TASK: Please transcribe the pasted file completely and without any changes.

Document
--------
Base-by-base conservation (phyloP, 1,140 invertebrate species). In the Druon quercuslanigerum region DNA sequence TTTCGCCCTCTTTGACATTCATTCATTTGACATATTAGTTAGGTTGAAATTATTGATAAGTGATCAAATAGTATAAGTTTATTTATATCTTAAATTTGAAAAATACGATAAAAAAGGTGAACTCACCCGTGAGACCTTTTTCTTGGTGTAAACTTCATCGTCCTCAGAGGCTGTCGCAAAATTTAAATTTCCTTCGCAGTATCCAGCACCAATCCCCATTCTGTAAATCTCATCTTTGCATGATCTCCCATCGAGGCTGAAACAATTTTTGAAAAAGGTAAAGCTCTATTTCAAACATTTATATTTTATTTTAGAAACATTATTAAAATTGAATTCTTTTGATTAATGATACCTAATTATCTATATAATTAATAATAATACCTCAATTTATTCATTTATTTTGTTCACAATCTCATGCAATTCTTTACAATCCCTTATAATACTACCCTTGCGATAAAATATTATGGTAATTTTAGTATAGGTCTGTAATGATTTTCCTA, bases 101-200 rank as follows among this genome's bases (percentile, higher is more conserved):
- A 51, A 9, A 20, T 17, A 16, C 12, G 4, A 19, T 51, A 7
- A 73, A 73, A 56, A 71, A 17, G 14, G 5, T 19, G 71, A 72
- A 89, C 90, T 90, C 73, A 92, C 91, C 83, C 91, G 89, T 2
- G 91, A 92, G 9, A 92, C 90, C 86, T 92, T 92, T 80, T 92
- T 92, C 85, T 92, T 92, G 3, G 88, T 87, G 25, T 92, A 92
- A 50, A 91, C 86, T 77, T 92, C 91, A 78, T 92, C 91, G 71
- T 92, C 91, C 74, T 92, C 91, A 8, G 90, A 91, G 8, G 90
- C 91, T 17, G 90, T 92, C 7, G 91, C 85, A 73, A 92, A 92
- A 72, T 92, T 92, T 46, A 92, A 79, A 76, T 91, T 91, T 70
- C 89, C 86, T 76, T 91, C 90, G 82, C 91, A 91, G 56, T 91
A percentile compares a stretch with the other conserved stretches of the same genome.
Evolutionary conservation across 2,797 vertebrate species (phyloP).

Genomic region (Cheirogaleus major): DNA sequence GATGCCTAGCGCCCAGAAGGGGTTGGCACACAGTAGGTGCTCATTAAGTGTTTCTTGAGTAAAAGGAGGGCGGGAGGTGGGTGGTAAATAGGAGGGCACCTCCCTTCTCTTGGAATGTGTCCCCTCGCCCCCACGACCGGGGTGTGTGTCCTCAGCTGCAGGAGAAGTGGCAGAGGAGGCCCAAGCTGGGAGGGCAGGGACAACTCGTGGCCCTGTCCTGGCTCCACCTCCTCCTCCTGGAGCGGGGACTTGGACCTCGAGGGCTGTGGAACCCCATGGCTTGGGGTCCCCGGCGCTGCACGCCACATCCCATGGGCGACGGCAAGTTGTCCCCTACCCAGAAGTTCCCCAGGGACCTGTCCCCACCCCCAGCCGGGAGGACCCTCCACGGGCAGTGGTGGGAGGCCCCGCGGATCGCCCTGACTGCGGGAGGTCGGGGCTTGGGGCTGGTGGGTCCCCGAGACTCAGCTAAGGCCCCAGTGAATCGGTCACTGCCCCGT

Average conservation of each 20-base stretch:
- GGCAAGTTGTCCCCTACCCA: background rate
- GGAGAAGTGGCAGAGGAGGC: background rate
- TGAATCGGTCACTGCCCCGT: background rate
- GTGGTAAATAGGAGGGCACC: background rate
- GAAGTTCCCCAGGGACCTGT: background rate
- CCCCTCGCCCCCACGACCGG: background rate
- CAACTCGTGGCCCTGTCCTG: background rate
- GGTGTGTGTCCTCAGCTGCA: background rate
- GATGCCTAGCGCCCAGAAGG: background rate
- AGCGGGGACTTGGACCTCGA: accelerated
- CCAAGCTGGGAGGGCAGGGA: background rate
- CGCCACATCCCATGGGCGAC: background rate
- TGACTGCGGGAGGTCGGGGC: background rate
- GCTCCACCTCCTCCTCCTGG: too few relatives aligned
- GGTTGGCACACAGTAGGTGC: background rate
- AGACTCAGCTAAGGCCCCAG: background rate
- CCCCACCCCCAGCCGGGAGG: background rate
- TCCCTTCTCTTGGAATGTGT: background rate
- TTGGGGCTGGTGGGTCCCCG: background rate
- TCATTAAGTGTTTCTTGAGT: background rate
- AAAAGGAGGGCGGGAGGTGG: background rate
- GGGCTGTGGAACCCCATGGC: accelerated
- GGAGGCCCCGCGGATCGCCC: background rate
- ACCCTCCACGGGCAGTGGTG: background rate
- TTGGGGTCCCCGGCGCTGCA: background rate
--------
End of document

Base-by-base conservation (phyloP, 1,140 invertebrate species). In the Druon quercuslanigerum region DNA sequence TTTCGCCCTCTTTGACATTCATTCATTTGACATATTAGTTAGGTTGAAATTATTGATAAGTGATCAAATAGTATAAGTTTATTTATATCTTAAATTTGAAAAATACGATAAAAAAGGTGAACTCACCCGTGAGACCTTTTTCTTGGTGTAAACTTCATCGTCCTCAGAGGCTGTCGCAAAATTTAAATTTCCTTCGCAGTATCCAGCACCAATCCCCATTCTGTAAATCTCATCTTTGCATGATCTCCCATCGAGGCTGAAACAATTTTTGAAAAAGGTAAAGCTCTATTTCAAACATTTATATTTTATTTTAGAAACATTATTAAAATTGAATTCTTTTGATTAATGATACCTAATTATCTATATAATTAATAATAATACCTCAATTTATTCATTTATTTTGTTCACAATCTCATGCAATTCTTTACAATCCCTTATAATACTACCCTTGCGATAAAATATTATGGTAATTTTAGTATAGGTCTGTAATGATTTTCCTA, bases 101-200 rank as follows among this genome's bases (percentile, higher is more conserved):
- A 51, A 9, A 20, T 17, A 16, C 12, G 4, A 19, T 51, A 7
- A 73, A 73, A 56, A 71, A 17, G 14, G 5, T 19, G 71, A 72
- A 89, C 90, T 90, C 73, A 92, C 91, C 83, C 91, G 89, T 2
- G 91, A 92, G 9, A 92, C 90, C 86, T 92, T 92, T 80, T 92
- T 92, C 85, T 92, T 92, G 3, G 88, T 87, G 25, T 92, A 92
- A 50, A 91, C 86, T 77, T 92, C 91, A 78, T 92, C 91, G 71
- T 92, C 91, C 74, T 92, C 91, A 8, G 90, A 91, G 8, G 90
- C 91, T 17, G 90, T 92, C 7, G 91, C 85, A 73, A 92, A 92
- A 72, T 92, T 92, T 46, A 92, A 79, A 76, T 91, T 91, T 70
- C 89, C 86, T 76, T 91, C 90, G 82, C 91, A 91, G 56, T 91
A percentile compares a stretch with the other conserved stretches of the same genome.
Evolutionary conservation across 2,797 vertebrate species (phyloP).

Genomic region (Cheirogaleus major): DNA sequence GATGCCTAGCGCCCAGAAGGGGTTGGCACACAGTAGGTGCTCATTAAGTGTTTCTTGAGTAAAAGGAGGGCGGGAGGTGGGTGGTAAATAGGAGGGCACCTCCCTTCTCTTGGAATGTGTCCCCTCGCCCCCACGACCGGGGTGTGTGTCCTCAGCTGCAGGAGAAGTGGCAGAGGAGGCCCAAGCTGGGAGGGCAGGGACAACTCGTGGCCCTGTCCTGGCTCCACCTCCTCCTCCTGGAGCGGGGACTTGGACCTCGAGGGCTGTGGAACCCCATGGCTTGGGGTCCCCGGCGCTGCACGCCACATCCCATGGGCGACGGCAAGTTGTCCCCTACCCAGAAGTTCCCCAGGGACCTGTCCCCACCCCCAGCCGGGAGGACCCTCCACGGGCAGTGGTGGGAGGCCCCGCGGATCGCCCTGACTGCGGGAGGTCGGGGCTTGGGGCTGGTGGGTCCCCGAGACTCAGCTAAGGCCCCAGTGAATCGGTCACTGCCCCGT

Average conservation of each 20-base stretch:
- GGCAAGTTGTCCCCTACCCA: background rate
- GGAGAAGTGGCAGAGGAGGC: background rate
- TGAATCGGTCACTGCCCCGT: background rate
- GTGGTAAATAGGAGGGCACC: background rate
- GAAGTTCCCCAGGGACCTGT: background rate
- CCCCTCGCCCCCACGACCGG: background rate
- CAACTCGTGGCCCTGTCCTG: background rate
- GGTGTGTGTCCTCAGCTGCA: background rate
- GATGCCTAGCGCCCAGAAGG: background rate
- AGCGGGGACTTGGACCTCGA: accelerated
- CCAAGCTGGGAGGGCAGGGA: background rate
- CGCCACATCCCATGGGCGAC: background rate
- TGACTGCGGGAGGTCGGGGC: background rate
- GCTCCACCTCCTCCTCCTGG: too few relatives aligned
- GGTTGGCACACAGTAGGTGC: background rate
- AGACTCAGCTAAGGCCCCAG: background rate
- CCCCACCCCCAGCCGGGAGG: background rate
- TCCCTTCTCTTGGAATGTGT: background rate
- TTGGGGCTGGTGGGTCCCCG: background rate
- TCATTAAGTGTTTCTTGAGT: background rate
- AAAAGGAGGGCGGGAGGTGG: background rate
- GGGCTGTGGAACCCCATGGC: accelerated
- GGAGGCCCCGCGGATCGCCC: background rate
- ACCCTCCACGGGCAGTGGTG: background rate
- TTGGGGTCCCCGGCGCTGCA: background rate